my refusal to wear a bicycle helmet

my refusal to wear a bicycle helmet
...is informed

Monday, October 8, 2012

Police blessing for unhelmeted bike protest

(Professor Chris Rissel, Faculty of Public Health, University of Sydney)


(Photos: '...& then the sheriff...', me by Peng)


(Alan Todd with doco-makers)


(Nik Dow & man's best friend)


('mum', 'dad' & 2 littlies on cargo bike)


('have oilskin will travel')


(Merrily we rode along the 'Merri')


We came, we saw, we conquered...

Well, we rode bicycles and made this plan:

We're bicycle users, we're here to stay, our roads are ours for the taking, and the law had better get used to us whether it likes it or not...

(I think that was the take home message!!!!)

Despite the freezing cold rain (Melbourne, it was summer in Sydney when I left!), a bunch of us cycled along the Merri before we joined the rest of our group for the launch on Saturday afternoon.

Somewhat bizarrely despite 30 would-be-criminals informing them beforehand of their intended criminal behaviour, Melbourne police were cool with state laws being broken on this particular occasion, and were as laid back as anything - in fact pretty much along the lines of...no worries, the bicycle path's all yours!

Does this make a mockery of helmet laws or what???

When you consider the usual Victorian Law Enforcement approach is to serve you with a massive fine ($170+) and dollops of patronising hyperbole that helmet laws are there to protect us blah blah blah, it's glaringly obvious that they're really there for revenue raising purposes and to keep us off the roads. This sudden 'do as you like' approach fools no-one and is blatant proof that helmets only protect us from one thing: fines...period!

Anyway once the cycling contingency had made it to CERES, we were joined by fellow activists from far and wide, basically from across Australia.

With Canberra's Bill Curnow, Brisbane's Geoff McLeod, Sydney's Chris Rissel and Melbourne's Jackie Fristacky, we shared our stories at length, delivered & listened to each other's presentations, and ultimately launched the National Campaign for Freestyle Cycling. Tales of dire public health predictions, unnecessary use of police handcuffs, seizure of property, actual biomechanics of helmets & brain injury, as well as visionary council initiatives from the City of Yarra kept us riveted, appalled, and inspired.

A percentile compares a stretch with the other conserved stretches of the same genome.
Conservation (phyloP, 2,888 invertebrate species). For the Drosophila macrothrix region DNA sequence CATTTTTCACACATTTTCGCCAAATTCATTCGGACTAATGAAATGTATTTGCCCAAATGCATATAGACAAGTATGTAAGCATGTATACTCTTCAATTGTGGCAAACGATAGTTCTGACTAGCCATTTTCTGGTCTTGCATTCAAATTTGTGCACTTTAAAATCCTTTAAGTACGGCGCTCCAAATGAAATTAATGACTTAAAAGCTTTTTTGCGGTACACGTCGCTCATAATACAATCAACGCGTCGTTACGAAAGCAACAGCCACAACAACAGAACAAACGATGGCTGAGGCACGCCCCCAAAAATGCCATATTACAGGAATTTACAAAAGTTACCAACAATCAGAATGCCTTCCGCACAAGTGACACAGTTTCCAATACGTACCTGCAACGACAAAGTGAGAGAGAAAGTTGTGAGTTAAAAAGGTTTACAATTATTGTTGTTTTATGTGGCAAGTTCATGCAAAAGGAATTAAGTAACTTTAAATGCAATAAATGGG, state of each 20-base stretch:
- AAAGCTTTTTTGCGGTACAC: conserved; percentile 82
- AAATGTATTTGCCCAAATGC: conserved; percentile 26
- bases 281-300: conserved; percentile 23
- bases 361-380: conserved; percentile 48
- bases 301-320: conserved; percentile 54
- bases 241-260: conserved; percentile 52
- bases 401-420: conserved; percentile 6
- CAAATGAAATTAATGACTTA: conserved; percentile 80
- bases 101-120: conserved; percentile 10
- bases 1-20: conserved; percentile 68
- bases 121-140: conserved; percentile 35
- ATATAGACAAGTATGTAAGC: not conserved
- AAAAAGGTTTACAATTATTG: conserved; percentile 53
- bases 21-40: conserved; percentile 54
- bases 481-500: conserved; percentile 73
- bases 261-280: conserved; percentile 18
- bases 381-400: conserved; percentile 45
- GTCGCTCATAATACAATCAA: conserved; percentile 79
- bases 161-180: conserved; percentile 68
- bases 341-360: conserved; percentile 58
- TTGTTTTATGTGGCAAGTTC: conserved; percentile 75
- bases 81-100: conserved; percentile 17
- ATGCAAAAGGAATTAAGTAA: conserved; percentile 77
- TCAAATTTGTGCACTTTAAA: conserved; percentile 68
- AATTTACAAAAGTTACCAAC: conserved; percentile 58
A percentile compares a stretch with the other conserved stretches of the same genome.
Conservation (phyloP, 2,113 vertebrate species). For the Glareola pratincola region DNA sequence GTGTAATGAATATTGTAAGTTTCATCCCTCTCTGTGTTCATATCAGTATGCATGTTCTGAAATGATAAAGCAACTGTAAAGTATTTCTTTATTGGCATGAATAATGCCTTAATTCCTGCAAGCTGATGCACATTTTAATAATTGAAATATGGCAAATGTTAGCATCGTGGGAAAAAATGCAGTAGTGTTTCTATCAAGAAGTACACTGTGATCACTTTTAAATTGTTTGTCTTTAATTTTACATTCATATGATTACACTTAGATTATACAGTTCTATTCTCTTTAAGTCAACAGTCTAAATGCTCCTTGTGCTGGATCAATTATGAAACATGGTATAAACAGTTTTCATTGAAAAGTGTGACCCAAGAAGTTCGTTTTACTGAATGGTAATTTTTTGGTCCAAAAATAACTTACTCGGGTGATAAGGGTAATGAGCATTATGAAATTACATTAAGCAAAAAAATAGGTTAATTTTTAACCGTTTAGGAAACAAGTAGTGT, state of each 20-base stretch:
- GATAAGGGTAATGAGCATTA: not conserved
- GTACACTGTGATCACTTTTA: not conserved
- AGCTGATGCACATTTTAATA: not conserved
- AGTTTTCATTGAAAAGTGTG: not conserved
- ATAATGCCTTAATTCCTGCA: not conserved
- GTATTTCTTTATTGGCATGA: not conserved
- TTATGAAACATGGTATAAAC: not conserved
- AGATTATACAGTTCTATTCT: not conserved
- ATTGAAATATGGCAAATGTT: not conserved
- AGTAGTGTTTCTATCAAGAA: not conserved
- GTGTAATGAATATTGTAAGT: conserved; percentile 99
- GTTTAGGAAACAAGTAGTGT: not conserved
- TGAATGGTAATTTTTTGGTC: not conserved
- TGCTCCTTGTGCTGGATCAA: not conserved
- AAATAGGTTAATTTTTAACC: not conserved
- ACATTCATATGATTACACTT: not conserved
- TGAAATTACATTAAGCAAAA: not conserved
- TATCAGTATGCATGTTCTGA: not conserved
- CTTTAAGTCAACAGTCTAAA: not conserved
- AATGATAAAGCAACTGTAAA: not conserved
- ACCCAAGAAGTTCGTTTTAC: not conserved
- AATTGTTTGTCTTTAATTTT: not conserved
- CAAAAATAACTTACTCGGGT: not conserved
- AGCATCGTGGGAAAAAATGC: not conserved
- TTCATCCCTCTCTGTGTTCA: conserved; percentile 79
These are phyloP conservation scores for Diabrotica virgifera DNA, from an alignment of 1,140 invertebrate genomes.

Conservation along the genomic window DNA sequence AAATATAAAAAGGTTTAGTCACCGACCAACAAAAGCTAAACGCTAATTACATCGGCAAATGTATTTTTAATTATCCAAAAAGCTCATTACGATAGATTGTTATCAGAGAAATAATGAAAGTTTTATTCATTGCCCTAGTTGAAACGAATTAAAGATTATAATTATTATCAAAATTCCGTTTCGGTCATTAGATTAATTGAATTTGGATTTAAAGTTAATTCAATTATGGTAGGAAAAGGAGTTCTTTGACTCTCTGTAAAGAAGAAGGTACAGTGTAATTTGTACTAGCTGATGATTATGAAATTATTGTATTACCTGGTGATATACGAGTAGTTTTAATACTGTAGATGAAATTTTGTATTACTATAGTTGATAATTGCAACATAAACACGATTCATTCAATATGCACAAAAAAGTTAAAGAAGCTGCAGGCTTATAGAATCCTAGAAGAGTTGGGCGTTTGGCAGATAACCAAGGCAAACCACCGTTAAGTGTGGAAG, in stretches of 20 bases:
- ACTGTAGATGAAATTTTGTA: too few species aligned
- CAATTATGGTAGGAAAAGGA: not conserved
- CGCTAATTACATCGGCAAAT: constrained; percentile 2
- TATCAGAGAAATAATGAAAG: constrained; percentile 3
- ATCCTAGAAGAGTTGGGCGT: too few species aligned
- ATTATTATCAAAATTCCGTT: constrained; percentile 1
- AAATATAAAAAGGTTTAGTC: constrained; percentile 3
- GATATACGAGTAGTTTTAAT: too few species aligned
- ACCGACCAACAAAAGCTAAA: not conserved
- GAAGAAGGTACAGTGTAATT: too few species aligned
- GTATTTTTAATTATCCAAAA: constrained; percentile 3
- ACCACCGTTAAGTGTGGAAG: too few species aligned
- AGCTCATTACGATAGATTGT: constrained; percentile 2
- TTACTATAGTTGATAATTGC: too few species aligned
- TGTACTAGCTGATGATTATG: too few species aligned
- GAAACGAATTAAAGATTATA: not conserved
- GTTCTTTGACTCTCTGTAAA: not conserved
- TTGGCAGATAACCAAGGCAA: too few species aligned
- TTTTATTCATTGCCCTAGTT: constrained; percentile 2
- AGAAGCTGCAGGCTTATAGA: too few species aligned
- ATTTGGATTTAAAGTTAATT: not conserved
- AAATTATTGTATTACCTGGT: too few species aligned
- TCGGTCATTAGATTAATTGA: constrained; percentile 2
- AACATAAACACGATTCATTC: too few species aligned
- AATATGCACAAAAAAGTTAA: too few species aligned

But best of all, the National Campaign Launch of freestyle cycling allowed us to entertain the uplifting notion that we're not only making headway but we're rattling the bars on the million dollar helmet lobby's hold on the laws too...(AND...they also gave us an amazing afternoon tea starring a stunning chocolate cake - thank god we cycle!)

So three cheers for the Freestyle Cycling Campaign!!!

&...

Be afraid, helmet promoters, be very afraid...we're on bikes, we're on our roads, and we're coming to a place near you very soon!!!!!!

Ha! Ha! Ha!

* * * * * * * * * * * * * * * * * * * * * * * * * * * * *

...and after all of that there was still time for me to partake in some obligatory Melbourne 'funtimes'!!!...

(Abbottsford Convent)


(The Bakery, Abbottsford)


(Degraves Street, nr Flinders Street Station)


(Lanes)


(& more lanes)


...what with friends, food, laneways (et bien sûr un peu de vin), you can never go wrong in Melbourne!!!

3 comments:

  1. HI Sue, glad you had a good time down here, despite the freezing rain (?).

    I think the police cooperation with the protest was a good sign. They may be waking up to the fact that enforcing helmet laws does more harm than good. And police in Vic have a fine tradition of tolerance for civil protest.

    It's mainly the police on bicycles that see it as their role to persecute cyclists whenever possible.

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  2. Loved it, Nik, as always..well done to all of you, and yes it's good the police are taking this more tolerant position - if only they could be supported by our elected representatives who's intransigence keeps this country in the dark ages in terms of tranpsortation - it's madness that politicians continue to waste valuable police and court resources.

    Many thanks again

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  3. Hi Sue, Thank-you for making the day the pleasure that it was. I loved riding with you and catching up , as we do, at these protest events. You have a real talent for public speaking, managing to turn your account of your absurd dealings with the law, into an entertaining story.
    Thanks also for the present left in the kitchen and for the session with coffee/cake/dishes and funtimes all at once.
    We have lots of ideas as a result of Saturdays talks so heres to the future!

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